More details can be found at :http://www.ces.ncsu.edu/depts/pp/notes/oldnotes/vg19.htm
Q. Bob F. - (Tarboro) asks- What is the insecticide "Bt" (Bacillus thuringiensis) and what insects does it control?
A. It’s a Microbial Insecticide which is especially valuable because their toxicity to non-target animals and humans is extremely low. Compared to other commonly used insecticides, they are safe for both the pesticide user and consumers of treated crops. The safety offered by microbial insecticides is their greatest strength, and most microbial insecticides do not directly affect beneficial insects (including predators or parasites of pests) in treated areas.
Look for these common trade names and commercial products at your local garden center: Dipel®,
Javelin®, Thuricide®, Worm Attack®, Caterpillar Killer®, Bactospeine®, and SOK-Bt®, but
many small companies sell similar products under a variety of trade names.
They are used to control many common leaf-feeding caterpillars, including caterpillar pests on vegetables (especially the "worms" that attack cabbage, broccoli, cauliflower, and Brussels sprouts), bagworms and tent caterpillars on trees and shrubs, larvae of the gypsy moth and other forest caterpillars, and European corn borer larvae in field corn. One product with a very specific target is Certan®, formulated from Bacillus thuringiensis var. aizawai, and used exclusively for the control of wax moth larvae in honeybee hives. For even more details, visit: http://miami-dade.ifas.ufl.edu/pdfs/fyn/bt.pdf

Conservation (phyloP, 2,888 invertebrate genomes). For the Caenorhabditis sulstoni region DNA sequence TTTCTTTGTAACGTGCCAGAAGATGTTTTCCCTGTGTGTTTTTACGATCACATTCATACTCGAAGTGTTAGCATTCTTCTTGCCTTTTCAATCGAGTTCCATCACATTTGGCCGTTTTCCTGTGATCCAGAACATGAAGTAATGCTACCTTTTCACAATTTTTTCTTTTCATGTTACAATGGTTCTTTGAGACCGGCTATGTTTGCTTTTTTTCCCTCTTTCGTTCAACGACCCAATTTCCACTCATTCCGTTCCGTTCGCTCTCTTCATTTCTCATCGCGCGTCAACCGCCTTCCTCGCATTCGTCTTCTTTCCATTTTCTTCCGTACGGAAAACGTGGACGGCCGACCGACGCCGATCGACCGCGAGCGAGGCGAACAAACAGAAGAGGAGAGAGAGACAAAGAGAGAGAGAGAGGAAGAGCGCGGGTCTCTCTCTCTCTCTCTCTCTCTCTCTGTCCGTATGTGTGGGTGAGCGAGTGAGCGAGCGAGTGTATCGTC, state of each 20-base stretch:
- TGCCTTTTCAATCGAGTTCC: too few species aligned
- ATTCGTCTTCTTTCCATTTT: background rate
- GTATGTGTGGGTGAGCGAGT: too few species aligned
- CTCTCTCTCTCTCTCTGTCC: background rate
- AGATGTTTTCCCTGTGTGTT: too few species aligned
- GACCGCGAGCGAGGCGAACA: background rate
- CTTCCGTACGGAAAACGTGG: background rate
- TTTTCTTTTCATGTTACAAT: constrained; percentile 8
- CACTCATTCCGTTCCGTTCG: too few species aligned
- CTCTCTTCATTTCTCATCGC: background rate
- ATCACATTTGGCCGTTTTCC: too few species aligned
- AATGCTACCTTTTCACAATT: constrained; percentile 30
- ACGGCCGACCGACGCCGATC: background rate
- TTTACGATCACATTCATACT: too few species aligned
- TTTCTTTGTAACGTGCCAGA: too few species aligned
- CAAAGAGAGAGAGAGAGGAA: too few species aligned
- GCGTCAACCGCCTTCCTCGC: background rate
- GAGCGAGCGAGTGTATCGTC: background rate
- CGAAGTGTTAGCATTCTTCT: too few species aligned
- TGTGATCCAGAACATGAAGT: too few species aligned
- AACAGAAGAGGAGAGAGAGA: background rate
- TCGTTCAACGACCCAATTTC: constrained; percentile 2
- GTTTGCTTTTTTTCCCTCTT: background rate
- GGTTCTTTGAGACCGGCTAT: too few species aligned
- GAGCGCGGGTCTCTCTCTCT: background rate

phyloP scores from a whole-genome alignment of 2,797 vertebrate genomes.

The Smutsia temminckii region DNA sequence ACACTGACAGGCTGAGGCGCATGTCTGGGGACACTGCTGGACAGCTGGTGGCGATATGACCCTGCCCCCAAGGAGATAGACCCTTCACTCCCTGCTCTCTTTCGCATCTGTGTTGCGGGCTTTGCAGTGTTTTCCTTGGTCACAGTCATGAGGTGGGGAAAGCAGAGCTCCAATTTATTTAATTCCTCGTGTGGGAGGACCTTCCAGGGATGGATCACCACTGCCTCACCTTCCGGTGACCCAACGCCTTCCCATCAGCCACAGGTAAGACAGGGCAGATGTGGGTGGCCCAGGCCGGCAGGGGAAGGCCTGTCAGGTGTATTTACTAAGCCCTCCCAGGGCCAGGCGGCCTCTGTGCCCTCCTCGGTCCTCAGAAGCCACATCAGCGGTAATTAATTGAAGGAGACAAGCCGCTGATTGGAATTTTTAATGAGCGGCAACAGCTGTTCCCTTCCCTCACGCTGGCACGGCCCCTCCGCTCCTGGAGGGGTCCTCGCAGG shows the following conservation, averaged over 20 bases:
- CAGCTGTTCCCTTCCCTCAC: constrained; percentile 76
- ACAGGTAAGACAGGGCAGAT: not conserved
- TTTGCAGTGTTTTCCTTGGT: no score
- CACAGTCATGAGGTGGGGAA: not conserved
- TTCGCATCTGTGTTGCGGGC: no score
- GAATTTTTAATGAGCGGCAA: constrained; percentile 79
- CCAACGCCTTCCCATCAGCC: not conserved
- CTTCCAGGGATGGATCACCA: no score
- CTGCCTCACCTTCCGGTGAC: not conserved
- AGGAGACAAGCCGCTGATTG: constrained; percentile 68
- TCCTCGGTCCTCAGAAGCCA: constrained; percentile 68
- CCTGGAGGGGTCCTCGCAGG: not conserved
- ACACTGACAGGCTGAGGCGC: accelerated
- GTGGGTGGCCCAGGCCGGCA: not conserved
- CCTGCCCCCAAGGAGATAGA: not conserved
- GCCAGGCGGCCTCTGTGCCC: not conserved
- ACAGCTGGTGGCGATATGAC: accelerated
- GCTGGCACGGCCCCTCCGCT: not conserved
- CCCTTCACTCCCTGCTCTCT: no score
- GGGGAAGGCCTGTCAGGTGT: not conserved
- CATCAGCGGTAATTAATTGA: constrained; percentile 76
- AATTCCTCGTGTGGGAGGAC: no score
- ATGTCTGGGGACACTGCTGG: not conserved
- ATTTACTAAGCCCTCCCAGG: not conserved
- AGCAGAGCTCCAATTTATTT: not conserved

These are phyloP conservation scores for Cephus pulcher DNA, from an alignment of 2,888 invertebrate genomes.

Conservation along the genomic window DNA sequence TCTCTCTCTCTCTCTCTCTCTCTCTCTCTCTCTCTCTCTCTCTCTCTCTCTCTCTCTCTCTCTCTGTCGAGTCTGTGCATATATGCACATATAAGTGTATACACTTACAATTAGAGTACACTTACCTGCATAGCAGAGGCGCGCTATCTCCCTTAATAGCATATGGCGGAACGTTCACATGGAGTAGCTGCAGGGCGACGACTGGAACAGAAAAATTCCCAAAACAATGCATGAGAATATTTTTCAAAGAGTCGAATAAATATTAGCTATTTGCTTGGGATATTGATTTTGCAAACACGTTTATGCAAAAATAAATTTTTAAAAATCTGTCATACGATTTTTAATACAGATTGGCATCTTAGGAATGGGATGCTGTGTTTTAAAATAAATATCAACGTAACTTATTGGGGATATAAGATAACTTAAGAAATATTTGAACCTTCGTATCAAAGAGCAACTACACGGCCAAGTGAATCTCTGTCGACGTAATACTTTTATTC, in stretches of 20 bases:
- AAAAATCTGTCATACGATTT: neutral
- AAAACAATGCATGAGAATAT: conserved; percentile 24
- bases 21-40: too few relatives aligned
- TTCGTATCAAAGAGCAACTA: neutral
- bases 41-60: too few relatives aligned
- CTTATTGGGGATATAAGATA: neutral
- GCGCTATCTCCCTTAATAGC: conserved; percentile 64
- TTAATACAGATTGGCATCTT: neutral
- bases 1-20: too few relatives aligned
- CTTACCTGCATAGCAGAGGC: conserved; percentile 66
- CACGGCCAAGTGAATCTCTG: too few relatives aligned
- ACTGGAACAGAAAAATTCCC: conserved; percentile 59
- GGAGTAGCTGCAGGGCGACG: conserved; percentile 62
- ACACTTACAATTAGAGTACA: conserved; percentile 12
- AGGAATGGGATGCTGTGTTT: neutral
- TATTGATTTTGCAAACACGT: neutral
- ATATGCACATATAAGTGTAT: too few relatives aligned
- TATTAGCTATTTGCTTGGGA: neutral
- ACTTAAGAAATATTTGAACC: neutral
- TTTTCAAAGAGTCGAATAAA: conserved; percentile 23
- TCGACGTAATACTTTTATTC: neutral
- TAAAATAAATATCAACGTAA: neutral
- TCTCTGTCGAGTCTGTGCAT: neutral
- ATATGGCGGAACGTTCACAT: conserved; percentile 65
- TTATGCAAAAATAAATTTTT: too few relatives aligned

Q. Rick F. - (Howard Ave. Extension) asks- Why aren't my Crape Myrtles flowering well?
Not Enough Sunlight: For superior flowering, they require full sun, six- eight hours per day. They will grow in a shaded environment, but will not be as full, and flowering will be diminished or non-existent.
Insufficient Water: Crapemyrtles are quite drought tolerant once they have become established; however, supplemental watering during dry spells will provide better growth and flowering. Using a three to four inch layer of mulch out to the drip line of the tree will help modify the soil temperature, and will help conserve soil moisture.
Low Fertility: Crapemyrtles benefit from an application of a complete fertilizer in early spring to produce enough energy for growth and flower production
Severe Pruning: Heavily pruned crapemyrtles will put most of their energy into regrowing limbs and leaves and less energy will go into flower production
“Ask A Master Gardener” also wants to include your “tried and true” gardening tips and techniques and snapshots from your garden; please share in an email to firstname.lastname@example.org or by writing to “Ask A Master Gardener”, c/o The Daily Southerner, P.O. Box 1199, Tarboro, NC 27886.